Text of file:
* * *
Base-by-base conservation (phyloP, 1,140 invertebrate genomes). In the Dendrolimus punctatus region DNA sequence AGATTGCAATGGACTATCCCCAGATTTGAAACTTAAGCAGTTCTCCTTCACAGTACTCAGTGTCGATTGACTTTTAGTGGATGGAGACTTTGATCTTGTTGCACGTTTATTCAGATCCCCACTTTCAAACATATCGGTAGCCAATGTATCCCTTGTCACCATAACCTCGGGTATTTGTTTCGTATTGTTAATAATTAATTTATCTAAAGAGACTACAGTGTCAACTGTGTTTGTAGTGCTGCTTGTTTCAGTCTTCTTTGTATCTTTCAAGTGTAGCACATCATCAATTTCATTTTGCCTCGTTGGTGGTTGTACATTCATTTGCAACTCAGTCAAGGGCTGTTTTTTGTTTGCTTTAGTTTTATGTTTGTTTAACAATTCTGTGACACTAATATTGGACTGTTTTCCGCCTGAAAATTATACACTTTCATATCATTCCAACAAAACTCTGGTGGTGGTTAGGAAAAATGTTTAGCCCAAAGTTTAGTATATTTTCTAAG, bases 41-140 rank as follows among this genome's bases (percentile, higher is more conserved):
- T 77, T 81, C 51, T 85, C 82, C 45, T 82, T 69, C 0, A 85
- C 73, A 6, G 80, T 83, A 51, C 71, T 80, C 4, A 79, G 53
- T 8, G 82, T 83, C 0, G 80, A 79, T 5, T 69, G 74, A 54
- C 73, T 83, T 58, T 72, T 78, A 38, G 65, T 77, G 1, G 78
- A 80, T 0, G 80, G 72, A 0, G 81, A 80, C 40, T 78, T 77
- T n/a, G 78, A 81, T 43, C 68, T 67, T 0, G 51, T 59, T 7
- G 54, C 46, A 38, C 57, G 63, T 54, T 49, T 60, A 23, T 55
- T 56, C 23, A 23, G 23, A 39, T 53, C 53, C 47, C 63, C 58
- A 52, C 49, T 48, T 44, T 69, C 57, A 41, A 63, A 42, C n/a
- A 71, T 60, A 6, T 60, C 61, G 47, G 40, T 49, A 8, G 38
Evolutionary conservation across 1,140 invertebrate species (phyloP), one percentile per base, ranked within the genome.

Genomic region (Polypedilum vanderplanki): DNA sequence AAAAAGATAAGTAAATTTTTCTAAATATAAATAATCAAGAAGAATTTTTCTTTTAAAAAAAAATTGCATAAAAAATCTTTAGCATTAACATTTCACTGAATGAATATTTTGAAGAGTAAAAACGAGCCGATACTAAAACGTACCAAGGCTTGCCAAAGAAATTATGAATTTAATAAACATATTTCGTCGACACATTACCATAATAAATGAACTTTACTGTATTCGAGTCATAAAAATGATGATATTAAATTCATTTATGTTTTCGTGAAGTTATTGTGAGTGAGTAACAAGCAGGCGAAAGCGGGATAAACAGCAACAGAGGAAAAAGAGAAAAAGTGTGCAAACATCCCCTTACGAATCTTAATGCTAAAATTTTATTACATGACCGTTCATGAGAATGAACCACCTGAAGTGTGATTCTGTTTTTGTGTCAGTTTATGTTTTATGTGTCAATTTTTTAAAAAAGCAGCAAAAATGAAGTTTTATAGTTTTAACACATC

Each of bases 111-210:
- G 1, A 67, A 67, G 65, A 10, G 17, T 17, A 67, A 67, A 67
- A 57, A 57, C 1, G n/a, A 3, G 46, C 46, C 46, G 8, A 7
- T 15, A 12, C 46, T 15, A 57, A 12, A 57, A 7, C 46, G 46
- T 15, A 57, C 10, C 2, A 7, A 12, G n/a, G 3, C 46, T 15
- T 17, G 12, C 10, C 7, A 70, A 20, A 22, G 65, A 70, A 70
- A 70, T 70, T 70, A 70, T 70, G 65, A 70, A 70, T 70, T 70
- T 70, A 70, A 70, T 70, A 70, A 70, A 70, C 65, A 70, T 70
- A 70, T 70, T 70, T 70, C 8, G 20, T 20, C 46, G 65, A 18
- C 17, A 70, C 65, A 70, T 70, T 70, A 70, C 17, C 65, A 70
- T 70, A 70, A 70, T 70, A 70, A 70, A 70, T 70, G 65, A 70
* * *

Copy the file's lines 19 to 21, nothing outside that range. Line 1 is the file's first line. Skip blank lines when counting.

- T 17, G 12, C 10, C 7, A 70, A 20, A 22, G 65, A 70, A 70
- A 70, T 70, T 70, A 70, T 70, G 65, A 70, A 70, T 70, T 70
- T 70, A 70, A 70, T 70, A 70, A 70, A 70, C 65, A 70, T 70